BELL-WAYLAND CO. v. BANK OF SUGDENAnnotate this Case
BELL-WAYLAND CO. v. BANK OF SUGDEN
1923 OK 601
218 P. 705
95 Okla. 67
Case Number: 14262
Supreme Court of Oklahoma
BANK OF SUGDEN.
¶0 1. Principal and Agent--Implied Authority of Agent--Indorsement of Checks.
An agent with express authority to sell goods, collect accounts, and receive money and checks payable to his principal has no implied authority to indorse checks in the name of his principal.
2. Banks and Banking--Liability of Bank to Holder of Cheek.
Checks are but bills of exchange, payable on demand, and do not operate as an assignment of any part of the funds to the credit of the drawer with the bank, and the bank is not liable to the holder unless and until it accepts or certifies the check.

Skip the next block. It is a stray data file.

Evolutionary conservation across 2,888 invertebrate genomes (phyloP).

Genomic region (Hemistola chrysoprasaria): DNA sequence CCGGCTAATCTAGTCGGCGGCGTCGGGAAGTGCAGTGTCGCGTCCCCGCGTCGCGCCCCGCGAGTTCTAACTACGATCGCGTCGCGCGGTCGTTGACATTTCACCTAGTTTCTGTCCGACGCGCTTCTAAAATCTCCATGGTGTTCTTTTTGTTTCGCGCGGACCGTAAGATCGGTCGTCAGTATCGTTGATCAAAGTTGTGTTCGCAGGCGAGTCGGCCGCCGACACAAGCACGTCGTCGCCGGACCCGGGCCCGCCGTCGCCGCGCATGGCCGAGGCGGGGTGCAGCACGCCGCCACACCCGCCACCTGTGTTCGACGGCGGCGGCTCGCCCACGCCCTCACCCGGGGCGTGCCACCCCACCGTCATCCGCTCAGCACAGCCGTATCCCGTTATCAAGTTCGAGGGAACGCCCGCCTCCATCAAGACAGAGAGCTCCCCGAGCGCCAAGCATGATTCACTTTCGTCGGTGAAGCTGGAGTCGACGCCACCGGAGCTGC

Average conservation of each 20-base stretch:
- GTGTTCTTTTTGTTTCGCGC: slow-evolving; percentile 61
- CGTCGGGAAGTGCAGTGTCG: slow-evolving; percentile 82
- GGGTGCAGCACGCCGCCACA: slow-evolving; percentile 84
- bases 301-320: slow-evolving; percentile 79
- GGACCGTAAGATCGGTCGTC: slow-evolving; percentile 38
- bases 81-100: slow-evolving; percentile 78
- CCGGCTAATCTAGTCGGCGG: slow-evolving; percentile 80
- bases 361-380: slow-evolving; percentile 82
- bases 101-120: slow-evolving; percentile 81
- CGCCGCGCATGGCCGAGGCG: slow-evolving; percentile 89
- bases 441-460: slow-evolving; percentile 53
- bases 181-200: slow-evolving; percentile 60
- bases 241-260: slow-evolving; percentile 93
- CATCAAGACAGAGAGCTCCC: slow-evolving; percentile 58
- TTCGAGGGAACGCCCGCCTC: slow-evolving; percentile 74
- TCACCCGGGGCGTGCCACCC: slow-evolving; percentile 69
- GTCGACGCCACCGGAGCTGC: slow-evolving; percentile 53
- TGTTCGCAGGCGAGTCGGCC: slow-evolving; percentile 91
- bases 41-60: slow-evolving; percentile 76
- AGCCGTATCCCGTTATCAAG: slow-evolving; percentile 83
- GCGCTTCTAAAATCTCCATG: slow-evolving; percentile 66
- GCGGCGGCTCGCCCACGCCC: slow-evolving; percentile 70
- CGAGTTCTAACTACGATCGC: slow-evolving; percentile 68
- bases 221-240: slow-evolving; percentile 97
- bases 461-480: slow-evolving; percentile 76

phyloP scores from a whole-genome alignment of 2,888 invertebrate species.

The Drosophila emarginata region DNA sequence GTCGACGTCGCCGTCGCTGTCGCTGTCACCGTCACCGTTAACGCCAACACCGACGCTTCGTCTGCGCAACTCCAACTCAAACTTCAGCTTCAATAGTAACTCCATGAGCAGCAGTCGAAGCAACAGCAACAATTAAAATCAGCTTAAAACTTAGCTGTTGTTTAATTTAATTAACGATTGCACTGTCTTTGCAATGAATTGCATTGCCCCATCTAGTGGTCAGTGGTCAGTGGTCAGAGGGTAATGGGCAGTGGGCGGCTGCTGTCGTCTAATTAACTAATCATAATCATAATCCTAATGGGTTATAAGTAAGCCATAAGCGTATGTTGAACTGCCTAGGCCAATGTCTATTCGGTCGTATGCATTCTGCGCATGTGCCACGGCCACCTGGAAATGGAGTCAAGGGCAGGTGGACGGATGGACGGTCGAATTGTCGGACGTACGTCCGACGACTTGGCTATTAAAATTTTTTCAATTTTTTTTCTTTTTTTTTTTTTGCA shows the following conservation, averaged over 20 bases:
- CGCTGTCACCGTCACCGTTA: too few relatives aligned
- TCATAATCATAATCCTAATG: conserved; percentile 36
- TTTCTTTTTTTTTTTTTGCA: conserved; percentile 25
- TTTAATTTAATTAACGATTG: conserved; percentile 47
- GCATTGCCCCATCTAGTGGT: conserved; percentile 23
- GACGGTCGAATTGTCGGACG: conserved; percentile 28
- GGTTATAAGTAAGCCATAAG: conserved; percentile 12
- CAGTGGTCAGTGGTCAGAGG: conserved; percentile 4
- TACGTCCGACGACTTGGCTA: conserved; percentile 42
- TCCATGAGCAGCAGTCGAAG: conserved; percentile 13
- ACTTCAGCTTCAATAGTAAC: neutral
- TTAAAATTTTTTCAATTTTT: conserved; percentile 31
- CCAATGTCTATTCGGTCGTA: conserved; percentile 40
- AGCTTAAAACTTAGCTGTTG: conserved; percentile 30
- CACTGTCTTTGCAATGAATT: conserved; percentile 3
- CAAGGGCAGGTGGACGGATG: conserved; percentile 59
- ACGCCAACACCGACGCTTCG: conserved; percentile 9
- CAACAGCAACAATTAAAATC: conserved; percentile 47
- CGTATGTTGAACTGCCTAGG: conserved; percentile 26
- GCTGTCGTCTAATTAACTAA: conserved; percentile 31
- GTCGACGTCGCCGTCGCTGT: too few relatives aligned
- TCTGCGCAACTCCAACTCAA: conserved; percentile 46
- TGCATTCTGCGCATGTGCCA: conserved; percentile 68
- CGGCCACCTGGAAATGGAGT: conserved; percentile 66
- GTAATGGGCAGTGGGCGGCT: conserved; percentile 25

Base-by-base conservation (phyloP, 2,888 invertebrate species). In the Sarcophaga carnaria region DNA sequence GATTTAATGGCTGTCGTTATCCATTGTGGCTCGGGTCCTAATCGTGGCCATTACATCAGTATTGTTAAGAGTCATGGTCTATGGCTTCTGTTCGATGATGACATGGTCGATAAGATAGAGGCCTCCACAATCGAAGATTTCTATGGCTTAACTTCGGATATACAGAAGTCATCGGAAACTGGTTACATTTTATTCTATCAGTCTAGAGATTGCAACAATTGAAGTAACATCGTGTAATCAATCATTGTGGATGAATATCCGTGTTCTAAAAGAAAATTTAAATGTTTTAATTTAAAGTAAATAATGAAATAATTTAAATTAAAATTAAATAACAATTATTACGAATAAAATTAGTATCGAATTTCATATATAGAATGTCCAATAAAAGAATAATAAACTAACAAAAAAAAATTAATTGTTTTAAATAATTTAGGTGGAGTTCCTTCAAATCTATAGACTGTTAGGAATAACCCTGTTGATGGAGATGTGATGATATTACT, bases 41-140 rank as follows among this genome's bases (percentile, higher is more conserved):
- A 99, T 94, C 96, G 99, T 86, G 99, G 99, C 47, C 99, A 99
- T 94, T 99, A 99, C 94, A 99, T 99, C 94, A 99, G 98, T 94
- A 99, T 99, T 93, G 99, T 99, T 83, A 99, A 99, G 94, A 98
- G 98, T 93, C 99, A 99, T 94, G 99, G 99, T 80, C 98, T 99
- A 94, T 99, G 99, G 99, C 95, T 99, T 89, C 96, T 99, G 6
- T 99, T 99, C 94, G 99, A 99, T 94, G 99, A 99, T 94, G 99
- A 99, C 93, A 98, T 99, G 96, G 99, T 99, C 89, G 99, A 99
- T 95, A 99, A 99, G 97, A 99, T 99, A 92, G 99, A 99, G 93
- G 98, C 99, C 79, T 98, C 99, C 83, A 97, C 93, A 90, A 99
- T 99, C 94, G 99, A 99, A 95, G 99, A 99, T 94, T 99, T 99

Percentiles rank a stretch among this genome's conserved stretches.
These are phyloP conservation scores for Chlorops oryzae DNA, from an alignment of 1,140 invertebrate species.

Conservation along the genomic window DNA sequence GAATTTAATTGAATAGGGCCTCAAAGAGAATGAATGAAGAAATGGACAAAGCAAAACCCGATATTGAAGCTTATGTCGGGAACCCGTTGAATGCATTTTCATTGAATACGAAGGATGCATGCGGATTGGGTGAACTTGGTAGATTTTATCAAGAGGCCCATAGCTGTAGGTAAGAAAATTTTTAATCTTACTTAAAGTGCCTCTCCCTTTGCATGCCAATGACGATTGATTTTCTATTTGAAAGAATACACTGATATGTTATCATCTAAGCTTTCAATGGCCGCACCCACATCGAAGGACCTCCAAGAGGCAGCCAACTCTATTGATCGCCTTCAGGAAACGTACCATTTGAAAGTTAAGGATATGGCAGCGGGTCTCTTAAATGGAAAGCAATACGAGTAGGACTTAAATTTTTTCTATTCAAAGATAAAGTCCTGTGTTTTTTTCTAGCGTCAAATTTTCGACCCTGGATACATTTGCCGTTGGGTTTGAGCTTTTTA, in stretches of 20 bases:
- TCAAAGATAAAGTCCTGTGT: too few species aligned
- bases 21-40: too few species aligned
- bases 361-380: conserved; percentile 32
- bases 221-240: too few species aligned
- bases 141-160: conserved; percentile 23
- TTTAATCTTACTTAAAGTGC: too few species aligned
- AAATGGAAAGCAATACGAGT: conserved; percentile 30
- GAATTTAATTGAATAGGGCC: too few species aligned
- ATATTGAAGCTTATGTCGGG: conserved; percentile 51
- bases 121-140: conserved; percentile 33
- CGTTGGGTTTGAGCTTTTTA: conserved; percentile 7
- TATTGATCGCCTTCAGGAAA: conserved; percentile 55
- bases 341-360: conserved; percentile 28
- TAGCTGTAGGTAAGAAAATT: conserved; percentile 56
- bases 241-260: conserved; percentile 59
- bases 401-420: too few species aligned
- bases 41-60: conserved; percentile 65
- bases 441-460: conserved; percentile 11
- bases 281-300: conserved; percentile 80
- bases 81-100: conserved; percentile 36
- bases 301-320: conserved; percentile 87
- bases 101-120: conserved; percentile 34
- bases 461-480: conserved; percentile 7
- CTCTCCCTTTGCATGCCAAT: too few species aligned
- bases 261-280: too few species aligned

3. Same--Acceptance of Bill of Exchange--Requisites.
The acceptance of a bill of exchange is the significance by the drawee of his assent to the order of the drawer; such acceptance must be in writing, signed by the drawee and must not express that the drawee will perform his promise by any means other than the payment of money.
4. Same--Payment of Check Upon Forged Indorsement.
Payment of a check upon an unauthorized or forged indorsement does not operate as an acceptance of the check so as to authorize an action by the real owner to recover its amount from the drawee.
5. Same--Recovery from Bank by Payee.
If a check is paid by a bank, other than the payee, upon a forged or unauthorized indorsement, and is collected by it from the drawee, the payee or rightful owner of the check may recover the amount thereof from the bank, such right of the payee to recover being conditioned on the absence of any fault or laches on his part, and upon the absence of a ratification of the indorsement by him.
6. Principal and Agent--Ratification of Agent's Acts.